Disney’s gay representation isn’t enough

Despite being praised for it, Disney's gay representation is subpar at best.

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A collage of different headlines, all about a "first gay character" from Disney.

Amelia Foster, A&E Editor, Multimedia Editor

If I have to see another “Disney’s first gay character” headline I’m going to scream. That line appears like clockwork nearly every time Disney releases a movie, whether it was because of the 0.1 second kiss scene in the very background of Star Wars: The Last Skywalker, or the possible lesbian moms from Finding Dory, who were also never focused on. No matter how many times this headline has appeared, there’s one thing in common with the gay characters: it’s bad representation.

It’s 2020, and LGBT people deserve more than blink-and-you’ll-miss-it representation, especially from a mega corporation like Disney. Children who are watching Disney content need to understand that gay people can be the hero of the story, because a lack of representation is what breeds hate and distrust. Avengers: Endgame was supposed to be the biggest movie of 2019, yet their gay character was an unnamed man who mentioned that he went on a date with someone with male pronouns, and then his character disappears after 20 seconds. When the “first gay character” remains unnamed and isn’t integral to the plot, they aren’t actually a character at all, they’re just a throwaway headline meant for good press.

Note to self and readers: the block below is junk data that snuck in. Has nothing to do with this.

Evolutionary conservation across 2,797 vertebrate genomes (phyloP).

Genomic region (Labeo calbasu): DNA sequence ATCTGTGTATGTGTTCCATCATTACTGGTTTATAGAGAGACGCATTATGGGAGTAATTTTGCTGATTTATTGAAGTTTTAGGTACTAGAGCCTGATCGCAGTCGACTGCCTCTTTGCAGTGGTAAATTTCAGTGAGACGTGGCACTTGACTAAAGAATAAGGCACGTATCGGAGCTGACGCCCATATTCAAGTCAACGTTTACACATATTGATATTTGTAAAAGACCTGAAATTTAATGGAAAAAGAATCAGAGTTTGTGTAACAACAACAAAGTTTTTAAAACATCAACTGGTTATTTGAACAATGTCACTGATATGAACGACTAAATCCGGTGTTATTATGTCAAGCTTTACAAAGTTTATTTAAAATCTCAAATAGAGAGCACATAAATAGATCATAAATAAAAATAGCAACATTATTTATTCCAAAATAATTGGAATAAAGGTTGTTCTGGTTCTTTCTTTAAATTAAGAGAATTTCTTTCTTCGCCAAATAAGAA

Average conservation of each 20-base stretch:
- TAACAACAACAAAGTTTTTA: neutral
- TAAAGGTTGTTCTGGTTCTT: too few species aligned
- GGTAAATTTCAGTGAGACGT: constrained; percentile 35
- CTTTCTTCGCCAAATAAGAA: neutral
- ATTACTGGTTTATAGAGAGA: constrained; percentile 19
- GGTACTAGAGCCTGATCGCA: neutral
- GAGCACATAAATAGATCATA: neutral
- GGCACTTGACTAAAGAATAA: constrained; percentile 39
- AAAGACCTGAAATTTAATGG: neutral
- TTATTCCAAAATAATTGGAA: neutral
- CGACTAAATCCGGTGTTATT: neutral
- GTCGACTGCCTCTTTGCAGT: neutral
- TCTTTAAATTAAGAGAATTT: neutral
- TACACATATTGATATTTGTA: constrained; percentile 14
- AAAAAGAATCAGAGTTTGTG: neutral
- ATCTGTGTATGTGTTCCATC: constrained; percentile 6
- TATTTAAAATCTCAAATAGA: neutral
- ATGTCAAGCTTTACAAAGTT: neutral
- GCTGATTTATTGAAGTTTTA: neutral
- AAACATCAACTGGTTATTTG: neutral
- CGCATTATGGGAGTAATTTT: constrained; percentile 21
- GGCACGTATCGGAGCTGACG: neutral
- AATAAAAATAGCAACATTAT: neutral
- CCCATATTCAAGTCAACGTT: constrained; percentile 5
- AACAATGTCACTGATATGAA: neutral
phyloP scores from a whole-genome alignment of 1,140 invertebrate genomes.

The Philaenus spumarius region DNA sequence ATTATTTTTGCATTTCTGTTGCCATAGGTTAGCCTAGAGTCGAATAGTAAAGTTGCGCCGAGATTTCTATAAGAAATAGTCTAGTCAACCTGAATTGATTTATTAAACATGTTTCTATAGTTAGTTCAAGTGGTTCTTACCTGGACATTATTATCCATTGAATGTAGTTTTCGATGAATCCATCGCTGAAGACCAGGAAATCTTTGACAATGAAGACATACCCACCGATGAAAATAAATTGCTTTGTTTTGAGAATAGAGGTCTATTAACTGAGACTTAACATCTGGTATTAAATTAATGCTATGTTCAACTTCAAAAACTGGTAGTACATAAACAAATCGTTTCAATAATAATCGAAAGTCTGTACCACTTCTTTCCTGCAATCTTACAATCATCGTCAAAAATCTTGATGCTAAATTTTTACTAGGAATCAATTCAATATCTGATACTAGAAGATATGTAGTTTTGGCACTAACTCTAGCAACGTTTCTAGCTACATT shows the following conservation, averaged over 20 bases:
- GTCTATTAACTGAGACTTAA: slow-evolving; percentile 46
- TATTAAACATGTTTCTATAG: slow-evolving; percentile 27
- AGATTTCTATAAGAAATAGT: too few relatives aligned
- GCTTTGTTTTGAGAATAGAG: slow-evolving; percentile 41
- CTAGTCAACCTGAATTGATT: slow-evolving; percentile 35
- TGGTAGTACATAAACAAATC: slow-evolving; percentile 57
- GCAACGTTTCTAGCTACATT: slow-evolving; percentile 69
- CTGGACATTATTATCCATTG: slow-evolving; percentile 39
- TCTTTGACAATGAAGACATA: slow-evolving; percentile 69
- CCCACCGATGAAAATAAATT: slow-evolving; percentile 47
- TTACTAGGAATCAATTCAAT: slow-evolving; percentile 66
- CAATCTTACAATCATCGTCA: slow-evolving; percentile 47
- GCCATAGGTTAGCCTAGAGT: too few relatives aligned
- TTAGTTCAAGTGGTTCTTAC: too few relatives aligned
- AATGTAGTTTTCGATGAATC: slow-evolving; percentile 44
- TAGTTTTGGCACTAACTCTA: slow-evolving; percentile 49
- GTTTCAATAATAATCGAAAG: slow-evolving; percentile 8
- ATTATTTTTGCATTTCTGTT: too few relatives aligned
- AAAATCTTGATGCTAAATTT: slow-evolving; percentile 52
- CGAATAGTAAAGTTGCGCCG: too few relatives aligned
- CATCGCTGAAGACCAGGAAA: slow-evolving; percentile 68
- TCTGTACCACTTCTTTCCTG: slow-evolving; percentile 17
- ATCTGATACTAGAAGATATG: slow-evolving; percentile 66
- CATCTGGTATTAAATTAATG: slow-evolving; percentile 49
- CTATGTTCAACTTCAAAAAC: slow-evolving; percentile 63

Disney doesn’t just have throwaway characters too, they also have gay characters who are ugly trolls and fools. Whether it is LeFou from 2017’s Beauty and the Beast, whose name translates into “the fool,” or the new character from Onward, who is a beast with one eye and a horn. I understand that all the characters from Onward are supposed to be magical creatures, but it’s convenient that the rest look cool and vaguely humanoid while the gay character is quite clearly a monster.

To make matters worse, Disney recently moved the new show Love, Victor that is centered around a gay teenager from Disney+ to Hulu, claiming that the themes are too mature for a family network—as if The Simpsons doesn’t frequently portray alcohol and sexuality. Disney’s allyship is blatantly shallow, all too willing to include bad representation while discarding characters that could actually make a difference.

Gay representation isn’t something that can be included for brownie points, it’s something that should take time and effort to make sure it’s done right. Disney isn’t doing the LGBT community any favors with their work so far, and considering that they produced 40 percent of 2019’s box office, they need to be better.